After attachment clip 135 has been removed from the housing 113 back to the position of
As with security device 1 described above, the alarm system provides the desired security preventing cable 133 from being severed without sounding the internal alarm and enables the cable to be tightened about the product to the desired tension by easily manually rotating flip-up handle 129. It is readily understood that crossover pad 205 may or may not be used with modified security device 110 and it may or may not include portions of the alarm circuitry or contain an EAS tag therein as discussed above.
When in the fully locked position as shown in
Furthermore, the elongated, somewhat oblong shape of housing 113 as shown in
Another advantage of security device 110 is that piezo alarm 85 is located closely adjacent bottom housing member 115 as shown in
It is also possible in accordance with the present invention, to form attachment clip 135 as two separate clips, each of which is attached to one of a pair of cables and individually inserted through end openings in the housing and locked by a locking mechanism similar to that described above. This enables at least one of the cables to be inserted through a small opening of a product being protected thereby which would provide protection to that product without requiring the product being a box or a similar parallelepiped configuration. Likewise, it is understood that attachment clip 135 can be inserted through openings in a product before being latched to housing 113 providing a security device having an alarm which could secure the product to a support structure or the like.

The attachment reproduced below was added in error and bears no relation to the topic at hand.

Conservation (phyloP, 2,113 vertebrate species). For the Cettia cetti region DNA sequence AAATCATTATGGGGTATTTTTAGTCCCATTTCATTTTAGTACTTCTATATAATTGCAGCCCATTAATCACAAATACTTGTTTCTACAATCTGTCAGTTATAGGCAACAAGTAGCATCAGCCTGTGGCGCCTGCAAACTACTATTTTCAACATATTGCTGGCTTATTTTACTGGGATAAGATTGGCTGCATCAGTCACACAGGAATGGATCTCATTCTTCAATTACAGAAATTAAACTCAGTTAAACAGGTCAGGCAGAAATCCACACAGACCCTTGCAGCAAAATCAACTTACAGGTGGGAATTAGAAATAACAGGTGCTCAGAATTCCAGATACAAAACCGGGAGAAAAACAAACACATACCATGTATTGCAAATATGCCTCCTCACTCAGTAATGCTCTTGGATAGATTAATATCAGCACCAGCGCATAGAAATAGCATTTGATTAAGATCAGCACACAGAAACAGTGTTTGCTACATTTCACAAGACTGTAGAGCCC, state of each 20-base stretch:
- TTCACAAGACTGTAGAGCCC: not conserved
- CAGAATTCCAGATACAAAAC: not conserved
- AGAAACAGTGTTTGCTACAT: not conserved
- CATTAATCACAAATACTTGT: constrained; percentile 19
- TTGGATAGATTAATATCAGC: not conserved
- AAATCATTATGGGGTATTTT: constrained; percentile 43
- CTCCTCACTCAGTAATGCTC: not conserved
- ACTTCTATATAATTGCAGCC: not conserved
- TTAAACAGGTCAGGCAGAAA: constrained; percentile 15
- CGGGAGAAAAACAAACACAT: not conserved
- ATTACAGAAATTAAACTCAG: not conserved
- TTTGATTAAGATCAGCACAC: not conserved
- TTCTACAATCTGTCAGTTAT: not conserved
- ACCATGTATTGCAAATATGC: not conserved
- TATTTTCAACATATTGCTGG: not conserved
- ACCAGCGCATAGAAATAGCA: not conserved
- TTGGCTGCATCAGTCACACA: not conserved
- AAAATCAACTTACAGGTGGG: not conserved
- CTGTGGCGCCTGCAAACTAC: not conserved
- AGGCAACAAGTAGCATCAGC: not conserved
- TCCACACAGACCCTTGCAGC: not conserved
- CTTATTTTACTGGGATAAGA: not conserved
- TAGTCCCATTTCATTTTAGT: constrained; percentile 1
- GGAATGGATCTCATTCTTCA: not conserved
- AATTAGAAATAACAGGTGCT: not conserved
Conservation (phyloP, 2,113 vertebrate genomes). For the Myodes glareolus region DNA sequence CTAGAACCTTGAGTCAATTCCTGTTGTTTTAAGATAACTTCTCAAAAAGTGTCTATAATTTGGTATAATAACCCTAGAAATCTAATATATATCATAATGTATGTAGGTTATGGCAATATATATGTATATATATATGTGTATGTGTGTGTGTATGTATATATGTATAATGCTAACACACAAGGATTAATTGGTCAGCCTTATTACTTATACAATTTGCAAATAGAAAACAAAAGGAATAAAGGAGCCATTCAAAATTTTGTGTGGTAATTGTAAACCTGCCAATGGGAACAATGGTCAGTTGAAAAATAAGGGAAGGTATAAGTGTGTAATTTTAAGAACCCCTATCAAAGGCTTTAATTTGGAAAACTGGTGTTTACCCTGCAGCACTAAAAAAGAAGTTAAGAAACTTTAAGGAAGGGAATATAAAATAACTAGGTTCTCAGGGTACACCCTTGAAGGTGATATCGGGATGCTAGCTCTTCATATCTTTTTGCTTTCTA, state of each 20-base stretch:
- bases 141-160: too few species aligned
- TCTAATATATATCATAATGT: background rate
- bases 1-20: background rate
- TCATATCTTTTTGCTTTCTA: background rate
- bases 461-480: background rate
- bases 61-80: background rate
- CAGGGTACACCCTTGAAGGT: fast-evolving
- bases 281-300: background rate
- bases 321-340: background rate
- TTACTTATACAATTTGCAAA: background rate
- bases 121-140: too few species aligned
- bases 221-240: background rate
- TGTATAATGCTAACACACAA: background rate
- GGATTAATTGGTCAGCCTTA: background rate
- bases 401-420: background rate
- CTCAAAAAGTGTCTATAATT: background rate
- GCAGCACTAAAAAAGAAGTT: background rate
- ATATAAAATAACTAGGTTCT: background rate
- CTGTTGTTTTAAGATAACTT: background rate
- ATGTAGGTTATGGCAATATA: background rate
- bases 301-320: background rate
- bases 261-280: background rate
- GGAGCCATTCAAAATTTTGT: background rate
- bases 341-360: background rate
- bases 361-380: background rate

Another advantage of security device 110 is that upon a large force being exerted on cable 133, the cable can be pulled away from ferrules 175 (